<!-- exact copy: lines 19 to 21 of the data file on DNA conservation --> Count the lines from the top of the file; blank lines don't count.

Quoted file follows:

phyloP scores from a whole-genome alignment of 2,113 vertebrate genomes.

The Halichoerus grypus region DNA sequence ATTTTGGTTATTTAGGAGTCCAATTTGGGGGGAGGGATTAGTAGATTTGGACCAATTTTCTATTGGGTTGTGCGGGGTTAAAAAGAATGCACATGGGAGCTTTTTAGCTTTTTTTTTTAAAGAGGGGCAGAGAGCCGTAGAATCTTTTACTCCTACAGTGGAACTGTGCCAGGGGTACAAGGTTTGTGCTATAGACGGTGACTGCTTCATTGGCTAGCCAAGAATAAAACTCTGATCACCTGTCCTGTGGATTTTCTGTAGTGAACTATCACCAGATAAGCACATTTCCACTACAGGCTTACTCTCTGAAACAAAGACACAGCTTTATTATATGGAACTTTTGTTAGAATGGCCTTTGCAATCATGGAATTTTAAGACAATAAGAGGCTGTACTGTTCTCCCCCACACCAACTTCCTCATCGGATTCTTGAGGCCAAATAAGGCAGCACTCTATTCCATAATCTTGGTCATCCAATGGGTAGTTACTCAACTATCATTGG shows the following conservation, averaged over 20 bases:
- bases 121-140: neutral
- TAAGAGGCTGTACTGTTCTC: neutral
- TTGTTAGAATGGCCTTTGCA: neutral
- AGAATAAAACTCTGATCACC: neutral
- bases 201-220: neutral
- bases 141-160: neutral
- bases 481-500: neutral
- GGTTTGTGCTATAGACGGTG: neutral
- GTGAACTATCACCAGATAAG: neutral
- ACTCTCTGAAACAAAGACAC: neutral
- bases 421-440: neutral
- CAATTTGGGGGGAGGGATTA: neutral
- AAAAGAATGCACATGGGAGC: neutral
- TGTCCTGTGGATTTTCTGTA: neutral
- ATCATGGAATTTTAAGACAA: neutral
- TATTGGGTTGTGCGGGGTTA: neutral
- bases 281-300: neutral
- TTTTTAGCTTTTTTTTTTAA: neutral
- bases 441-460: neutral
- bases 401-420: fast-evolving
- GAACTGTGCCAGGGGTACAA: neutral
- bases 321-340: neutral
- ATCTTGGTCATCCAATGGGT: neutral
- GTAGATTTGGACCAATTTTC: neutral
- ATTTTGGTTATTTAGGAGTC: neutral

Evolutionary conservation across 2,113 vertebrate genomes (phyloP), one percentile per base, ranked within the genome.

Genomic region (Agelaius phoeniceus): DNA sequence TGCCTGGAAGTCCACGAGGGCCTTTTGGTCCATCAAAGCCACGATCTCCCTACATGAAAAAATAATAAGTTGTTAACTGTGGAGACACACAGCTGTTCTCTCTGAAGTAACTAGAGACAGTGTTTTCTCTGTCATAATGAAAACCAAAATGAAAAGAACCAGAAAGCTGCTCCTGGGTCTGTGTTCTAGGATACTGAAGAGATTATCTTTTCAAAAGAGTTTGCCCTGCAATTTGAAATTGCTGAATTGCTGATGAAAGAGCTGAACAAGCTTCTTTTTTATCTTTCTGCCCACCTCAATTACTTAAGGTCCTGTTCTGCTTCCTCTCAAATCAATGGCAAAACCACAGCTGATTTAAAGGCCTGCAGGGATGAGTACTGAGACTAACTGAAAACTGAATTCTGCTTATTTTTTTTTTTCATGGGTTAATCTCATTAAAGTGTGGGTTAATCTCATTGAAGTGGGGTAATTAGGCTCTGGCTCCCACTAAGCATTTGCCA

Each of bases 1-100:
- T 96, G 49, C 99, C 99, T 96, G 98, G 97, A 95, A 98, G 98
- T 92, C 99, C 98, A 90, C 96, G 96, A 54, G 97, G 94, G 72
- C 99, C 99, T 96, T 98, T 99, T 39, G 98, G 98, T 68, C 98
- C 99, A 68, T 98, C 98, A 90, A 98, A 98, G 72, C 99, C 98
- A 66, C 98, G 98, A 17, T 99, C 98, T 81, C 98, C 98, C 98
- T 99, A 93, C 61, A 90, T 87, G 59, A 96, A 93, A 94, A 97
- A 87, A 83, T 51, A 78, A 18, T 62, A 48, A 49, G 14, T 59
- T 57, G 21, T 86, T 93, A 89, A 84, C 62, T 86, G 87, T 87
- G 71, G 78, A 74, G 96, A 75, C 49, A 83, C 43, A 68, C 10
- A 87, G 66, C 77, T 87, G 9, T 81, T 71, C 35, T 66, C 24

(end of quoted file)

- bases 281-300: neutral
- TTTTTAGCTTTTTTTTTTAA: neutral
- bases 441-460: neutral